Two bookends with "light" sabers
effectively acts as two book ends for the pages of the Written Word of God. Genesis opens with God saying,
"Let there be light.” (Gen. 1:3) This is the first reference to light in Sacred Scripture. God’s spoken light breaks upon a darkness that covers the surface of the deep while the earth was still empty and without form. This light precedes the creation of the stars, sun, moon, and an event identified within Sacred Scripture as the separation of light from darkness. The apostle John opens the 4th Gospel with a similar theme stating,
“In him (Jesus) was life, and that life was the light of men. The light shines in the darkness but the darkness has not understood it.” (John 1:4)

The Eternal Word of God – through Whom and for Whom all things exists - became flesh so as to bring the life of light to men walking in the darkness of sin. God who dwells in unapproachable light becomes visible through the Incarnation of His Eternal Word. God was made man an dwelt among. The author John emphasises this truth by writing, “for the life was made visible, we have seen it and testify to it and proclaim to you the eternal life that was with the Father and was made visible to us.” (1 John 1:2) The apostle John demonstrates the literal meaning of those words by introducing the man named Nicodemus who visits and listens to Jesus’ words at night.

Teacher of Israel Nicodemus, a member of the Jewish ruling council, visited Jesus under the cover of darkness. (John 3:1) Like a moth
Nicodemus visiting Jesus

attracted to the light shining in the dark, he is seeking to understand the nature of Jesus’ teaching. He fulfils in himself the promise made by God through the prophet Isaiah,
“Many peoples will come and say, ‘Come, let us go up to the mountain of the LORD, to the temple of the God of Jacob. He will teach us his ways, so that we may walk in his paths.’ The law will go out from Zion, the word of the LORD from Jerusalem.” 

Later on in John’s Gospel, the Pharisees are recorded as saying to one another, “See, this is getting us nowhere. Look how the whole world has gone after him.” (John 12:19) This fulfilment begins with Nicodemus who comes so as to avoid being seen by his fellow council members. Jesus explains to Nicodemus that he must be born anew in order to enter the Kingdom of God.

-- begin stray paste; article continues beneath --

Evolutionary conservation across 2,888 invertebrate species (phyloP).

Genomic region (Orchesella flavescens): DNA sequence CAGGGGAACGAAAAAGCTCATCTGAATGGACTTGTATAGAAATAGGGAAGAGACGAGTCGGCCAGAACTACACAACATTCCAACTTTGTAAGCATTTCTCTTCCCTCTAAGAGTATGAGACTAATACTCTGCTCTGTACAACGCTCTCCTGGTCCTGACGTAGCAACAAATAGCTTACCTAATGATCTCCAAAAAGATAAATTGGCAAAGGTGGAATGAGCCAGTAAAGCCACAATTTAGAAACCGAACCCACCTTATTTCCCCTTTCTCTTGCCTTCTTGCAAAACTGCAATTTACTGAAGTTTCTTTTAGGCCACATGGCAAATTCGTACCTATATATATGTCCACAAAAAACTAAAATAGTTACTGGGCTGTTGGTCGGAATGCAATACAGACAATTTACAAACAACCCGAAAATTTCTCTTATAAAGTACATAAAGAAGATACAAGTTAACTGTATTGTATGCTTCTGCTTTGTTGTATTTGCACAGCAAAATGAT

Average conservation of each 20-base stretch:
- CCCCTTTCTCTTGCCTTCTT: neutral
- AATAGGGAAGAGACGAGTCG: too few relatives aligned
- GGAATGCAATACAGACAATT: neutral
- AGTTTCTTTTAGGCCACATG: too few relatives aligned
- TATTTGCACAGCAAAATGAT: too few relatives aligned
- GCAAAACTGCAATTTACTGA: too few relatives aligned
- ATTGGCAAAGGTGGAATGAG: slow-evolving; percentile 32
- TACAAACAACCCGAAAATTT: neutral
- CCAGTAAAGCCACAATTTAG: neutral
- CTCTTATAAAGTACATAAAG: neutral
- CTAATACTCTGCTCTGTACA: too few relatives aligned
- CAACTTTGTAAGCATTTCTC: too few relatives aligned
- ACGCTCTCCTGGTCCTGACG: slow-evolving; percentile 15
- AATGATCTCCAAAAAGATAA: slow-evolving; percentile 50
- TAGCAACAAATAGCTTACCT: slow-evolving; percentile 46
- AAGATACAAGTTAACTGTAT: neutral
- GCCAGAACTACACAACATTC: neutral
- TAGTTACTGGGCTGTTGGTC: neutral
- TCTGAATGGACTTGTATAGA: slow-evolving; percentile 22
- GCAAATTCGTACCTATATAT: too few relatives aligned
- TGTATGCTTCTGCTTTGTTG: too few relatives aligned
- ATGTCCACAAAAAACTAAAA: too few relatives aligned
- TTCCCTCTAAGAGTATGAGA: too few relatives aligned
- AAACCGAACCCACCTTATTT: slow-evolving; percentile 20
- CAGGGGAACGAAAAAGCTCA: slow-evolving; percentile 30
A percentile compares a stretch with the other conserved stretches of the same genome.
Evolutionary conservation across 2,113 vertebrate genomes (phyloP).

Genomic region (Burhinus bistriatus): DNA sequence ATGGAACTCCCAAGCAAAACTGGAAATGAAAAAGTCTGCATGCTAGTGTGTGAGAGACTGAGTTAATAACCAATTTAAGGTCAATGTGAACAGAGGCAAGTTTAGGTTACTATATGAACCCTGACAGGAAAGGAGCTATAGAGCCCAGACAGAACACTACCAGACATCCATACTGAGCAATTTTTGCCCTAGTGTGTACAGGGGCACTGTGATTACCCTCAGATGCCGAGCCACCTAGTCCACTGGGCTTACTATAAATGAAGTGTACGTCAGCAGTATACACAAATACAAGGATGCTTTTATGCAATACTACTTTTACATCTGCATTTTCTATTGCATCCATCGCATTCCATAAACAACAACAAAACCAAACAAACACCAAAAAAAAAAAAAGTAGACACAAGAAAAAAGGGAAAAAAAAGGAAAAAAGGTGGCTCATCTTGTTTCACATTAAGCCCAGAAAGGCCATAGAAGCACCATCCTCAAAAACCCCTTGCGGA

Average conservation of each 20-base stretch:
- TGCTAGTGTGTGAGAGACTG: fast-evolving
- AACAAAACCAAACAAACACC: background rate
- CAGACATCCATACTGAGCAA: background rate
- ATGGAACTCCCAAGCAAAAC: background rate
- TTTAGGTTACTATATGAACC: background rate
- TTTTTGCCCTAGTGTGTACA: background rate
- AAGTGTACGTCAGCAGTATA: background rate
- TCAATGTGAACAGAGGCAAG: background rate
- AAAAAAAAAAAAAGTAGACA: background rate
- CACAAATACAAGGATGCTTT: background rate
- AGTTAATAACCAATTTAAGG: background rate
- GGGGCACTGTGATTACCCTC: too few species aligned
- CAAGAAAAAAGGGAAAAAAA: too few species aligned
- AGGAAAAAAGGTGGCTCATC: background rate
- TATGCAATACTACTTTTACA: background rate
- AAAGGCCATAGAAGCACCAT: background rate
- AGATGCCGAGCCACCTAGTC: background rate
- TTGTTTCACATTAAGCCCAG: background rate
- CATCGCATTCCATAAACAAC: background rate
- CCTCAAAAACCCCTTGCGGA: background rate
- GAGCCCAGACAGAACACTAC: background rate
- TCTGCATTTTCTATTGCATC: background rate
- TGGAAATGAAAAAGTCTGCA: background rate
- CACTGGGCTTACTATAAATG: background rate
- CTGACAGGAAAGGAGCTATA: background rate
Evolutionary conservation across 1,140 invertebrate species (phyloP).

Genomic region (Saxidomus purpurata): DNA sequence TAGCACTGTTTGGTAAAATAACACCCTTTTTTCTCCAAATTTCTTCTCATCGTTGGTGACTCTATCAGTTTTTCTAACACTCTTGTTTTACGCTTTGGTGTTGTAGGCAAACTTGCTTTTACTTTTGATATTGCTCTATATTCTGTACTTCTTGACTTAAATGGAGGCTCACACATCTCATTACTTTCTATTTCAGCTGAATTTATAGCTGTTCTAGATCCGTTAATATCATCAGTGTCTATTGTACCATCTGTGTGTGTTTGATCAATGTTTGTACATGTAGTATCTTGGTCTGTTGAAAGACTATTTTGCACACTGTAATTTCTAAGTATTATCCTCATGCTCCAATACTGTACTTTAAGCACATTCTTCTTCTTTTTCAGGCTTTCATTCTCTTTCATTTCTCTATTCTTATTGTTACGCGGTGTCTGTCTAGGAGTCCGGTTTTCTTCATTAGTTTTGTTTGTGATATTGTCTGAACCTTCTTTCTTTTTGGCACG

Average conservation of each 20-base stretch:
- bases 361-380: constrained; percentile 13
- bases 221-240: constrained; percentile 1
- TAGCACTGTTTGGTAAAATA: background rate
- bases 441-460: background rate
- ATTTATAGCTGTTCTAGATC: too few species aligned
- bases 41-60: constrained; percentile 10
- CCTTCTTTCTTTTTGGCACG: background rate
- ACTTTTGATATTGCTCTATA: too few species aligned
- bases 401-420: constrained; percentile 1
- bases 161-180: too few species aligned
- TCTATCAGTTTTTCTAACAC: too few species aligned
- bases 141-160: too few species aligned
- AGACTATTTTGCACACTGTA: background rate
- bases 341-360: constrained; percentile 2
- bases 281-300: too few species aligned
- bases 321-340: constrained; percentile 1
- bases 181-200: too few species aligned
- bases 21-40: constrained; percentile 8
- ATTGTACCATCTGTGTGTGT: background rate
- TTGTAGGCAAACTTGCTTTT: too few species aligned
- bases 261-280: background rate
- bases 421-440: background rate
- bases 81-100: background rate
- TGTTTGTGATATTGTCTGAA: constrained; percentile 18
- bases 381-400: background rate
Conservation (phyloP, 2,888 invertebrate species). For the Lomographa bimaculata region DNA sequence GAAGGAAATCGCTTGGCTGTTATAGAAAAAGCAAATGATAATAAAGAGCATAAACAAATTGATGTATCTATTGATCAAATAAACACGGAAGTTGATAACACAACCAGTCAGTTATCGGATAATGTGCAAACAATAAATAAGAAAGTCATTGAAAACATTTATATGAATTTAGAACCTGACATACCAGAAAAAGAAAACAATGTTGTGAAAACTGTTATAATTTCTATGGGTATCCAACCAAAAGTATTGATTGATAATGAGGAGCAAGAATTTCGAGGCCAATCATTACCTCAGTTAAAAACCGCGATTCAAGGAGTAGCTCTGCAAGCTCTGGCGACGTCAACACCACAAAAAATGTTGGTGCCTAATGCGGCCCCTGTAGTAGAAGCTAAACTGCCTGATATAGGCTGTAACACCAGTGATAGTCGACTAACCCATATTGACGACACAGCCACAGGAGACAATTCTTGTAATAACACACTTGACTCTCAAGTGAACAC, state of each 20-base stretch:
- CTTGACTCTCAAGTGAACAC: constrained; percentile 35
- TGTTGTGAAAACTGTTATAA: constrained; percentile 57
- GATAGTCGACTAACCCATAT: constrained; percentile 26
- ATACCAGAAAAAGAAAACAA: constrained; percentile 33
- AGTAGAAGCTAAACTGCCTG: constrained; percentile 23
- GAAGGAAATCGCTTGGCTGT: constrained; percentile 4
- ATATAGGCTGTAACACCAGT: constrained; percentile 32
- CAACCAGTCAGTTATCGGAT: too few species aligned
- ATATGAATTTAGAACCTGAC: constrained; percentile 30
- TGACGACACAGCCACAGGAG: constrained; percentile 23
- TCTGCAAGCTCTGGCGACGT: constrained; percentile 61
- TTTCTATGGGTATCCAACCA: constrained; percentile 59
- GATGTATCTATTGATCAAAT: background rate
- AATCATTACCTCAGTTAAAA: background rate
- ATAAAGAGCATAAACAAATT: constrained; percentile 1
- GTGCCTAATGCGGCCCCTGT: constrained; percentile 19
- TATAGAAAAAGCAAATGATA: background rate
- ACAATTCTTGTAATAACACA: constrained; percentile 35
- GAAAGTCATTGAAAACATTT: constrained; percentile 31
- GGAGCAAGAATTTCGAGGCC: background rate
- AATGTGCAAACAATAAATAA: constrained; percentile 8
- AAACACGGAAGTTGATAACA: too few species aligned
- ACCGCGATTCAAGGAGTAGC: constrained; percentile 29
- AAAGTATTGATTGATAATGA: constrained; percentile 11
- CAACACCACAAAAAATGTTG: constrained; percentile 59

Nicodemus considers the words of Jesus solely on a natural level, prompting Jesus to reply,
“You are Israel’s teacher and do not understand these things?” Jesus is offering Nicodemus, who represents the dark spiritual condition of the shepherds of Israel in Jesus’ time, the hope of the long-awaited coming of the Kingdom of God. Ezekiel prophesied: “I will sprinkle clean water on you, and you will be clean; I will cleanse you from all your impurities and from all your idols. I will give you a new heart and put a new spirit in you.” (Ezek. 36:25)

Without the Gift of Water and Spirit (John 3:5), a darkness remains within Israel which hounds Jesus all the way to Calvary. Nicodemus represents Israel’s natural search for God in law and temple sacrifice. Jesus is calling Jacob to a New and Everlasting Covenant where Israel worships the Father in Spirit and Truth within a temple not made by human hands. (Acts 7:48)

In Genesis, the Lord God said,
"Let there be lights in the vault of the sky to separate the day
from the night, and let them serve as signs to mark sacred times, and days and years.” (Gen. 1:14) The descendants of Adam and Eve worshipped God within the cosmic temple by observing the presence of created light. 

The second bookend of Scripture manifests uncreated Light as the worship of God within the temple not made by human hands. John writes, “I did not see a temple in the city, because the Lord God Almighty and the Lamb are its temple. The City does not need the sun or the moon to shine on it, for the Glory of God gives it light and the Lamb is its lamp.” (Rev. 21:22)

The Triune God who lives in unapproachable light (1Tim. 6:16) is gazed upon by the “pure of heart” now able to see God. (Matt. 5:8) How is this possible except by their abiding in the light and life of God in Jesus Christ? (Jesus of Nazareth - Holy Week p. 58) The
fact that Light is first and last in Holy Scripture reveals Jesus Christ is the “First and Last.” (Rev. 1:17) The theme of light is not simply a metaphor but a substantive revelation of Jesus Christ; one Divine Person, two natures — human (created) and divine (uncreated). The revelation of the Glory of God and the Lamb of God together as both light and lamp closes the pages of Sacred Scripture. 

In between these two book ends, the theme of light flows from the throne of God into the hearts of men and back again in the form of prayer, “The Lord is my light and my salvation, whom shall I fear?” (Ps. 26) and again “Thy word is a lamp for my feet and a light for my paths.” (Ps. 118:105) In these prayers, the theme of light is associated with “life, truth, and way” which now brings this essay to the association of “Light and Life.”

Light and Life

John writes that “in Him was life and that life was the light of men.” (John 1: 4) On a natural level, sunlight enables plants to grow which then provides men with food, oxygen, and the raw materials necessary for constructing tools, shelters, and temples. This relationship between natural light and life from the sun and supernatural light and life from the Son is not a coincidence. The Catholic Catechism teaches, “God, the first principle and last end of all things, can be known with certainty from the created world by the natural light of human reason.”(CCC art. 36) By the natural light of human reasoning, man is able to observe the “sign of nature” and in doing so ponders the mind of God. (Rom.1:19-21)